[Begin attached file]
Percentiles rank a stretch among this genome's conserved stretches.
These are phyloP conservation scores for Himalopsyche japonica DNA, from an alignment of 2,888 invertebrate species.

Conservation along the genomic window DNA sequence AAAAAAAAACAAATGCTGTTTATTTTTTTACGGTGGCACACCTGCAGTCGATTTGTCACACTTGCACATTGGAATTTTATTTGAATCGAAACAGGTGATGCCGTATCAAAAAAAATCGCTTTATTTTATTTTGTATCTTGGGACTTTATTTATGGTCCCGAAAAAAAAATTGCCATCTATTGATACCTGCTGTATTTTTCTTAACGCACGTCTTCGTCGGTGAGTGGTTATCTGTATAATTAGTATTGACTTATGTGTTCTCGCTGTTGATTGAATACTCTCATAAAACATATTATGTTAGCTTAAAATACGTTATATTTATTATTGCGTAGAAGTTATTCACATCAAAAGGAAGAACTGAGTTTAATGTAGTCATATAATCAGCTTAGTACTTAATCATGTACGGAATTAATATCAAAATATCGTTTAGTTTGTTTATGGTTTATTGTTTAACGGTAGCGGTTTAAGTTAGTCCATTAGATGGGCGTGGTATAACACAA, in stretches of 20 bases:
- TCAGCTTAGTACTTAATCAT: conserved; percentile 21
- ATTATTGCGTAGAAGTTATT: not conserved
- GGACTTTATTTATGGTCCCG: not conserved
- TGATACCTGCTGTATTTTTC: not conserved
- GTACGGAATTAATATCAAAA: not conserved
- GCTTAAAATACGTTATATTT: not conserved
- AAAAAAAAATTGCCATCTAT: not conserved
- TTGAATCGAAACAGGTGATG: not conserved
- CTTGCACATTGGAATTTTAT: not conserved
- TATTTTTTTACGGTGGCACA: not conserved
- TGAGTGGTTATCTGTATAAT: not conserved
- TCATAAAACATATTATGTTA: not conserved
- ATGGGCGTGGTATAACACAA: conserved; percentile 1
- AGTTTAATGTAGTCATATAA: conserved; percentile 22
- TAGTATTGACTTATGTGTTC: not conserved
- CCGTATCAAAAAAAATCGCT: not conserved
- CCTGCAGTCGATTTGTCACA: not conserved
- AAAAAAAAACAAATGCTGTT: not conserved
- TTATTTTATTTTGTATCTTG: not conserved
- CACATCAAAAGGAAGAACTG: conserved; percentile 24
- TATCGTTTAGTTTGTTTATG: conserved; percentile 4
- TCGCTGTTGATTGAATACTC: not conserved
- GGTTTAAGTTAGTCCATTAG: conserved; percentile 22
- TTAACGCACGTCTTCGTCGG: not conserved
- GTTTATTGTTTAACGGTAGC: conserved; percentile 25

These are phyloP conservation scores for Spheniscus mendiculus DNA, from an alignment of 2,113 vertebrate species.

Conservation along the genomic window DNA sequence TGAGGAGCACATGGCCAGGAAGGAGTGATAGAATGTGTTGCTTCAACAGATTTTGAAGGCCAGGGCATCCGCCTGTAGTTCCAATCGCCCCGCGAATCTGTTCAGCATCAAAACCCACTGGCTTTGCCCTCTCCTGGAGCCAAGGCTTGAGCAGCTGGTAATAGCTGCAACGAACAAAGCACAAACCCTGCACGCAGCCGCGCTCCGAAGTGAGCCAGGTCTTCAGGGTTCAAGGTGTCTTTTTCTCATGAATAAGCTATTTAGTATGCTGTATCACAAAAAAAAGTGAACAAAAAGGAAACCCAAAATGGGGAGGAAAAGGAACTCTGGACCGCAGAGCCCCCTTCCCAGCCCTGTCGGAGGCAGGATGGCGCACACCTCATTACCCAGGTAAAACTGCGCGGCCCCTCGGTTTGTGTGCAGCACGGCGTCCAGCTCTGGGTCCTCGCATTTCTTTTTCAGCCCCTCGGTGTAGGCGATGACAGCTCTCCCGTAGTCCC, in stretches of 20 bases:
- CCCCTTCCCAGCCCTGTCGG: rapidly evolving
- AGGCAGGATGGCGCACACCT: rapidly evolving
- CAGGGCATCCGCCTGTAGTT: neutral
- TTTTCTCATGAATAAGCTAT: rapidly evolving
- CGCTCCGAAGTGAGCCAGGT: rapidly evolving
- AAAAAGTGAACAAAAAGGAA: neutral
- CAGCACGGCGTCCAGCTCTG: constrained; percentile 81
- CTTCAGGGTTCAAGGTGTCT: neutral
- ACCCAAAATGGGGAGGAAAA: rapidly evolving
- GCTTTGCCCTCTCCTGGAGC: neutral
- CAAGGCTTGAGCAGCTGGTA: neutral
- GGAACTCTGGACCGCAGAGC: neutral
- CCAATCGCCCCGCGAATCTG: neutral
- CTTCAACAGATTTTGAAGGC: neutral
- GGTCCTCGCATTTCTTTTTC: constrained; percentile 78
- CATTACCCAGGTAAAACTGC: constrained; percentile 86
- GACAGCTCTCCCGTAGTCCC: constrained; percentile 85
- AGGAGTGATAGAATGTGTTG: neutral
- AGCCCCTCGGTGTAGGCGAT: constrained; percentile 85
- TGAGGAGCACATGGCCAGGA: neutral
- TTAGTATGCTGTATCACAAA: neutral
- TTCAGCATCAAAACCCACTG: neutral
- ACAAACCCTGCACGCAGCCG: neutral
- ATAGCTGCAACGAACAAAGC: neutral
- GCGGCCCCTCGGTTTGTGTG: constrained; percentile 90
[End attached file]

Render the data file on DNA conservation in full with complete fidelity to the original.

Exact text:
Percentiles rank a stretch among this genome's conserved stretches.
These are phyloP conservation scores for Himalopsyche japonica DNA, from an alignment of 2,888 invertebrate species.

Conservation along the genomic window DNA sequence AAAAAAAAACAAATGCTGTTTATTTTTTTACGGTGGCACACCTGCAGTCGATTTGTCACACTTGCACATTGGAATTTTATTTGAATCGAAACAGGTGATGCCGTATCAAAAAAAATCGCTTTATTTTATTTTGTATCTTGGGACTTTATTTATGGTCCCGAAAAAAAAATTGCCATCTATTGATACCTGCTGTATTTTTCTTAACGCACGTCTTCGTCGGTGAGTGGTTATCTGTATAATTAGTATTGACTTATGTGTTCTCGCTGTTGATTGAATACTCTCATAAAACATATTATGTTAGCTTAAAATACGTTATATTTATTATTGCGTAGAAGTTATTCACATCAAAAGGAAGAACTGAGTTTAATGTAGTCATATAATCAGCTTAGTACTTAATCATGTACGGAATTAATATCAAAATATCGTTTAGTTTGTTTATGGTTTATTGTTTAACGGTAGCGGTTTAAGTTAGTCCATTAGATGGGCGTGGTATAACACAA, in stretches of 20 bases:
- TCAGCTTAGTACTTAATCAT: conserved; percentile 21
- ATTATTGCGTAGAAGTTATT: not conserved
- GGACTTTATTTATGGTCCCG: not conserved
- TGATACCTGCTGTATTTTTC: not conserved
- GTACGGAATTAATATCAAAA: not conserved
- GCTTAAAATACGTTATATTT: not conserved
- AAAAAAAAATTGCCATCTAT: not conserved
- TTGAATCGAAACAGGTGATG: not conserved
- CTTGCACATTGGAATTTTAT: not conserved
- TATTTTTTTACGGTGGCACA: not conserved
- TGAGTGGTTATCTGTATAAT: not conserved
- TCATAAAACATATTATGTTA: not conserved
- ATGGGCGTGGTATAACACAA: conserved; percentile 1
- AGTTTAATGTAGTCATATAA: conserved; percentile 22
- TAGTATTGACTTATGTGTTC: not conserved
- CCGTATCAAAAAAAATCGCT: not conserved
- CCTGCAGTCGATTTGTCACA: not conserved
- AAAAAAAAACAAATGCTGTT: not conserved
- TTATTTTATTTTGTATCTTG: not conserved
- CACATCAAAAGGAAGAACTG: conserved; percentile 24
- TATCGTTTAGTTTGTTTATG: conserved; percentile 4
- TCGCTGTTGATTGAATACTC: not conserved
- GGTTTAAGTTAGTCCATTAG: conserved; percentile 22
- TTAACGCACGTCTTCGTCGG: not conserved
- GTTTATTGTTTAACGGTAGC: conserved; percentile 25

These are phyloP conservation scores for Spheniscus mendiculus DNA, from an alignment of 2,113 vertebrate species.

Conservation along the genomic window DNA sequence TGAGGAGCACATGGCCAGGAAGGAGTGATAGAATGTGTTGCTTCAACAGATTTTGAAGGCCAGGGCATCCGCCTGTAGTTCCAATCGCCCCGCGAATCTGTTCAGCATCAAAACCCACTGGCTTTGCCCTCTCCTGGAGCCAAGGCTTGAGCAGCTGGTAATAGCTGCAACGAACAAAGCACAAACCCTGCACGCAGCCGCGCTCCGAAGTGAGCCAGGTCTTCAGGGTTCAAGGTGTCTTTTTCTCATGAATAAGCTATTTAGTATGCTGTATCACAAAAAAAAGTGAACAAAAAGGAAACCCAAAATGGGGAGGAAAAGGAACTCTGGACCGCAGAGCCCCCTTCCCAGCCCTGTCGGAGGCAGGATGGCGCACACCTCATTACCCAGGTAAAACTGCGCGGCCCCTCGGTTTGTGTGCAGCACGGCGTCCAGCTCTGGGTCCTCGCATTTCTTTTTCAGCCCCTCGGTGTAGGCGATGACAGCTCTCCCGTAGTCCC, in stretches of 20 bases:
- CCCCTTCCCAGCCCTGTCGG: rapidly evolving
- AGGCAGGATGGCGCACACCT: rapidly evolving
- CAGGGCATCCGCCTGTAGTT: neutral
- TTTTCTCATGAATAAGCTAT: rapidly evolving
- CGCTCCGAAGTGAGCCAGGT: rapidly evolving
- AAAAAGTGAACAAAAAGGAA: neutral
- CAGCACGGCGTCCAGCTCTG: constrained; percentile 81
- CTTCAGGGTTCAAGGTGTCT: neutral
- ACCCAAAATGGGGAGGAAAA: rapidly evolving
- GCTTTGCCCTCTCCTGGAGC: neutral
- CAAGGCTTGAGCAGCTGGTA: neutral
- GGAACTCTGGACCGCAGAGC: neutral
- CCAATCGCCCCGCGAATCTG: neutral
- CTTCAACAGATTTTGAAGGC: neutral
- GGTCCTCGCATTTCTTTTTC: constrained; percentile 78
- CATTACCCAGGTAAAACTGC: constrained; percentile 86
- GACAGCTCTCCCGTAGTCCC: constrained; percentile 85
- AGGAGTGATAGAATGTGTTG: neutral
- AGCCCCTCGGTGTAGGCGAT: constrained; percentile 85
- TGAGGAGCACATGGCCAGGA: neutral
- TTAGTATGCTGTATCACAAA: neutral
- TTCAGCATCAAAACCCACTG: neutral
- ACAAACCCTGCACGCAGCCG: neutral
- ATAGCTGCAACGAACAAAGC: neutral
- GCGGCCCCTCGGTTTGTGTG: constrained; percentile 90